Franklin’s Gull and Ringed Billed Gull
In a small marshy area nearby I added two more new trip birds, a Common Yellowthroat and a Sedge Wren, the latter a real surprise. Instead of returning to the Freeway I drove some rural roads and found a mother lode of Eastern Bluebirds – at least 10 and maybe as many as 15 as I was unsure which ones that flew off had returned. And this is how it went for the rest of the day. No real destinations, hotspots or target areas, just exploring new ponds and lakes and rural roads.
I ended the day with 43 species including about a dozen that I had not seen the previous day. Given that I did no forest birding, this was a really nice total. The only planned stop was at Rothsay, MN where I had my favorite sighting of the trip – a Greater (some would say “Greatest”) Prairie Chicken.
Greater Prairie Chicken
Let’s just say that Rothsay is not on the beaten path or a major tourist stop, but in the 10 minutes I was at this very cool “birding” spot, 8 others took the exit just to visit this well done creation. This seems like a good place to end the saga in Minnesota. This quest of mine has definitely taken me to new and fun places and I have learned to expect the unexpected. And I also have learned that I can count on wonderful folks in the birding community and that persistence does pay off. Just making the effort brings the rewards.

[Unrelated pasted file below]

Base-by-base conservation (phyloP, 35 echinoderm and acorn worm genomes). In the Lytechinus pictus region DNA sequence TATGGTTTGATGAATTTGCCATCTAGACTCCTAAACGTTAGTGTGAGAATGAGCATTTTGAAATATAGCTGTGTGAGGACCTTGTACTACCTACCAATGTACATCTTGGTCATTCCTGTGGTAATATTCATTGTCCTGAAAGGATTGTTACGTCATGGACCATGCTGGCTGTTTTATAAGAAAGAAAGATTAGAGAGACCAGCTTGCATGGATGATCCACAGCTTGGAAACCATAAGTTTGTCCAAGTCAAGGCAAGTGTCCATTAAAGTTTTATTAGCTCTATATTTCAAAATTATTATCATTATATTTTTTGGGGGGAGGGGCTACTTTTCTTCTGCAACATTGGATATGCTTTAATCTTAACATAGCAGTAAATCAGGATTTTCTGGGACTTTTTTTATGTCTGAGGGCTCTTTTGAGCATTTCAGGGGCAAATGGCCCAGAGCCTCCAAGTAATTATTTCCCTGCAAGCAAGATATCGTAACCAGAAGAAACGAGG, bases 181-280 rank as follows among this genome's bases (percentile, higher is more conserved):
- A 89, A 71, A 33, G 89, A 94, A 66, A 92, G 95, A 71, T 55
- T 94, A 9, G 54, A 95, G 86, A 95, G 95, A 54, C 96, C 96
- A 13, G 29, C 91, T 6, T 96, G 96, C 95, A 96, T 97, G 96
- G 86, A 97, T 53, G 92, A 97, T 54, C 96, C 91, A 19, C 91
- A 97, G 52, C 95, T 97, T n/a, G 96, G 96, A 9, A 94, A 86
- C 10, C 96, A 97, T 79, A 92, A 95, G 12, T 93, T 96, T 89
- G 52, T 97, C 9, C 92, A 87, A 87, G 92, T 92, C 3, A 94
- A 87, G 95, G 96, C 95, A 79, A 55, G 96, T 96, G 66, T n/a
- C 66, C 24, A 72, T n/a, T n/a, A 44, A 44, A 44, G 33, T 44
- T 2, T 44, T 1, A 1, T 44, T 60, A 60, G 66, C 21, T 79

It was still surprising to me that there was only the single sparrow species – Chipping Sparrow and the Killdeer as the only shorebird. At least on my solo day I did get those gulls and there were two more icterids: 5 Western Meadowlarks and a flock of Brewer’s Blackbirds. I am sure that if I had been here in the spring there would have been many more species. Craig had great stories of days with many warblers for example. I hope to get back – maybe even see a real Prairie Chicken!